Montmartre Pilgrimage:
Un Petit Pèlerinage à Paris

Ever considered a Montmartre pilgrimage?

Montmartre, or Mountain of the Martyrs, has a long religious history for different faiths. It is currently the site of three noteworthy churches:

  • Modern Église Saint-Jean de Montmartre
  • Église Saint-Pierre (one of Paris’s oldest surviving churches)
  • The awe-inspiring Basilique du Sacré-Cœur (Sacred Heart Basilica)

Their proximity, history, and beauty make Montmartre great for a little day pilgrimage. It's a wonderful opportunity to take in some very different religious architecture, running the gamut from the rich history of Saint-Pierre to the Romano-Byzantine style of Sacré-Cœur and Art Nouveau Saint-Jean.

And as you walk between sites on your Montmartre pilgrimage, you can take in the view of Paris and the ambience of this popular historic district filled with shops and restaurants.

3 Great Churches on the Mountain of Martyrs

Église Saint-Pierre de Montmartre (St Peter's Church)

St Peter's Church, Montmartre in Paris

The Church of Saint Peter (Église Saint-Pierre de Montmartre) was rebuilt in the 12th century. The choir of St Peter’s is also the only surviving part of the Abbey of the Ladies of Montmartre (it was their chapel). 

Saint-Pierre de Montmartre is the oldest church in Paris and has long been a stop on Montmartre pilgrimage. In fact, it replaced an older chapel pilgrims would stop at on their way to the Basilica of Saint Denis in the northern part of Paris.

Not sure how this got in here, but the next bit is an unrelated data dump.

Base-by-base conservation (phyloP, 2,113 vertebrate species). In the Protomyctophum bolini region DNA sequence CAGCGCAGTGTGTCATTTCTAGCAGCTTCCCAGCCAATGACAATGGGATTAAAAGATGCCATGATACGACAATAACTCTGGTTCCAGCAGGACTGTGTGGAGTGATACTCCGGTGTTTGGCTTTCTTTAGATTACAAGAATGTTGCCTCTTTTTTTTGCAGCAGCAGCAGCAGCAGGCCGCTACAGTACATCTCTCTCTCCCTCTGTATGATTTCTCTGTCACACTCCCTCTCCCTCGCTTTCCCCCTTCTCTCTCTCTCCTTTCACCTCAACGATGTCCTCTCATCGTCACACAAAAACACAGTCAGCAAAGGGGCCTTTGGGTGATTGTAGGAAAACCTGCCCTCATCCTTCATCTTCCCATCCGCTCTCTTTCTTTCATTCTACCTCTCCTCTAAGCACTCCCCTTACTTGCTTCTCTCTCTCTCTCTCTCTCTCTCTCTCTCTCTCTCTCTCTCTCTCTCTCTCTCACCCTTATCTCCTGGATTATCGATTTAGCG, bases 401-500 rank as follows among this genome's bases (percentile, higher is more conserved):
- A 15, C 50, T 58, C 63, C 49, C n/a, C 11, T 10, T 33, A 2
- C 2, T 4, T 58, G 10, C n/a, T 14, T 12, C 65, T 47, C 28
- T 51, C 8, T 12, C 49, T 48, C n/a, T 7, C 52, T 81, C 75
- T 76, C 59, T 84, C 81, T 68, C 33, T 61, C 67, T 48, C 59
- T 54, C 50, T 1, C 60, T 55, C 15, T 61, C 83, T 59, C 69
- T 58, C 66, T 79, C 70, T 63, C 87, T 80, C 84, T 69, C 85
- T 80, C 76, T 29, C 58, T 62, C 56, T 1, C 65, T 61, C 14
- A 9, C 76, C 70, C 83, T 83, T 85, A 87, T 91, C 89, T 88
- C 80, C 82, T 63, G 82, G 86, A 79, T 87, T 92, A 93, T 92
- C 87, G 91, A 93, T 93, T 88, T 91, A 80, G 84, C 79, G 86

In the 16th century, a crypt with the remains of three graves was uncovered beneath it—one believed to be that of Saint Denis himself. The chapel built after this discovery became a major Montmartre pilgrimage site.

Later, the church fell into disuse and, thus, was spared during the French Revolution. The architect Sauvageot restored it, preserving many of its original features—including two antic columns that were part of the original Temple of Mars on that site.

Max Ingrand designed the contemporary stained-glass windows for the apse and aisles, while the Italian sculptor Gismondi crafted three enormous entrance doors for the church.

It is currently listed as a historic monument and is right around the corner from the Sacred Heart Basilica.

  • Metro:            Anvers Line 2
  • Hours:            9:30am – 7pm daily 
  • Cost:              Free
  • Address:        2 rue du Mont Cenis, 75018 Paris

Église Saint-Jean de Montmartre (St John's Church)

Stained glass window in St John's Church, Montmartre

Positioned at the foot of Montmartre, Saint-Jean is a good place to begin or end your Montmartre pilgrimage.

Saint-Jean de Montmartre was designed by architect Anatole de Baudot, a disciple of Viollet-le-Duc, who restored many famous landmarks including Carcassonne

Saint-Jean is rather unique: an Art Nouveau style built using brick and reinforced cement. Indeed, the use of reinforced cement for a religious building was rather controversial and resulted in a stop in construction at one point.